Some of you may remember that back in March I became a featured blogger for Huffington Post Black Voices. It came at me totally unexpected. Almost overnight I became a writer for a website with a huge following and added my voice to others I respect there. I joined Huffington Post at a turbulent time in American History, starting with Ferguson, going on to New York and Baltimore, currently with Charleston. Most of my articles for HuffPo have focused on what’s happening and have generated support and controversy. Before I knew it, I had a following of my own, people who seek out my writing. At the moment it isn’t a huge audience, but it’s an influential one. One that is opening doors and opportunities that again, I never could have prepared for.

I can’t say much at the moment but there are media things in the works. I recently completed a series of photo shoots with a very talented photographer and took part in a Vice News series.
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Things are still developing. If you followed my earlier blogs here, a lot of my subject matter focuses on social justice. I will always be interested in that, but i want to expand. No one is one dimensional and I don’t want to be. I joke, I dance, I talk about trivia same as anyone and I will do that here.

I know that a great deal that’s happening can be linked back to me starting this blog. I put myself out here, people here responded. Then other people responded. I plan to share myself with Sum City again and I hope you will respond again.

Thank You.

Torraine Walker

When The Cameras Leave

wpid-20150311_183636.jpgThis past Tuesday I attended a protest rally in Decatur, GA for Anthony Hill, a young man shot and killed by DeKalb County Police while outside, naked, in the middle of a bipolar episode. He was an artist, a veteran. His Facebook and Twitter posts reveal him to be a sensitive, socially aware, idealistic man. He was buried yesterday. His is the latest hashtagged name in the long, sad litany of black males killed in confrontations with police. There were a few hundred people there, gathered to celebrate Anthony Hill’s life and the tragic way it was taken. There were impassioned speeches, followed by a march and some tension when protesters took over a busy intersection.

There were also cameras. Lots of cameras. Bloggers like myself, mobile news trucks, writers and reporters were filming, recording, and livestreaming every step of the march. It could be said that the proliferation of cameras and smartphones and social networks is why the movement against police brutality is ongoing, but I couldn’t help thinking, how many of us will stay, not just in Decatur, but everywhere across America where people are fighting this new civil rights battle, when the cameras are gone?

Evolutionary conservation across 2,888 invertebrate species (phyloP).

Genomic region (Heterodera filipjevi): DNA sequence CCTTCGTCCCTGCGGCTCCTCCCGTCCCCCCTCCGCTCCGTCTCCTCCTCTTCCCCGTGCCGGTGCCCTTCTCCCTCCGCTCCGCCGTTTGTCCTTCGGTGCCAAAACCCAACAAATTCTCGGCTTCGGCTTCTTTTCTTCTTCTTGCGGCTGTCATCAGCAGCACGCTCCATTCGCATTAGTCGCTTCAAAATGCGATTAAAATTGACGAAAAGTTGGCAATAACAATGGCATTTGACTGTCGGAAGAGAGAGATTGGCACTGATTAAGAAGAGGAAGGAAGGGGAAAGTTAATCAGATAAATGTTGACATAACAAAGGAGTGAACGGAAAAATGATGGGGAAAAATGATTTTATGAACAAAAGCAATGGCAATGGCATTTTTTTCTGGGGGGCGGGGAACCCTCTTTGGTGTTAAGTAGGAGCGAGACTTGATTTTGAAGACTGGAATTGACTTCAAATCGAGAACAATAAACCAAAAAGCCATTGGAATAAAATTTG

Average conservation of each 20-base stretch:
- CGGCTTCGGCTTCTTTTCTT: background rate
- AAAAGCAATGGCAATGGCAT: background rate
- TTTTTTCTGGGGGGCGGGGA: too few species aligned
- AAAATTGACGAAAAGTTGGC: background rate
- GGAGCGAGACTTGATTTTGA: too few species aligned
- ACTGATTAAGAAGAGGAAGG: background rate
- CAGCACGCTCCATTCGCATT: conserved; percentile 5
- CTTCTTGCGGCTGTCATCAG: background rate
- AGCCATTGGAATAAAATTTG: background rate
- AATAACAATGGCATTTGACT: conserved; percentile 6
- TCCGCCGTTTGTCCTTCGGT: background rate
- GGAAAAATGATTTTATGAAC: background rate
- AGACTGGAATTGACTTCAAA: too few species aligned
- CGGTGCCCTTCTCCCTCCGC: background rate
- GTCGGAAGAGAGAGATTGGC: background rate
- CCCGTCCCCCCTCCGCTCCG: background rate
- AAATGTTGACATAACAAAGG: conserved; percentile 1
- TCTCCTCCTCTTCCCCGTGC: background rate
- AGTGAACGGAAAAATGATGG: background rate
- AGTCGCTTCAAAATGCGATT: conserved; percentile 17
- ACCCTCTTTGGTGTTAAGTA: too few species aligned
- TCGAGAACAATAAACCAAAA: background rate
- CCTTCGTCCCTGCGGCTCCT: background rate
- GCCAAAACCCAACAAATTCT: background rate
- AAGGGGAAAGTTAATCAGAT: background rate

Last Sunday in Selma, Alabama, the town swelled with politicians, celebrities, and elders of the civil rights movement gathered to commemorate the fateful day at Edmund Pettus bridge that arguably sparked nationwide support of the civil rights movement. That support happened because the brutality of Jim Crow law enforcement was televised to a shocked outside world. But the work that ended Jim Crow was done by unsung, dedicated fighters who battled in courtrooms and city halls as well as in the streets when cameras weren’t always watching.

The mainstream media is a machine that feeds on novelty. It is never satisfied, and it never stops consuming. The attention it can garner for causes is invaluable, but it’s only loyalty is to it’s own appetite. That same attention will also attract huge numbers of people which can also be good for a cause. But it would be a mistake to believe everybody who shows up will stay to help do the heavy lifting and thankless work necessary to repair a community. Some will, of course. Tragedy and injustice are powerful motivators that always move people to fight them. The desire to be seen is just as powerful, if not more so, and there’s always a possibility that a social movement can be co-opted by those just wanting to be seen.

Eventually the names of Ferguson, Mike Brown, Tamir Rice, and Anthony Hill will fade from the news cycle. The media will pack up their equipment and move on to the next story. A lot of people who claim to be down for the cause will move on too. All that will be left is the void caused by their deaths in the souls of those who knew and loved them. Their larger legacy will be in the laws enacted to prevent atrocities like the ones that ended their lives and by punishing those who took them. As far as who will keep the pressure on and work to see that happen away from the spotlights, only time will tell.

American Booty

A funny thing happened in the Atlanta suburbs last week.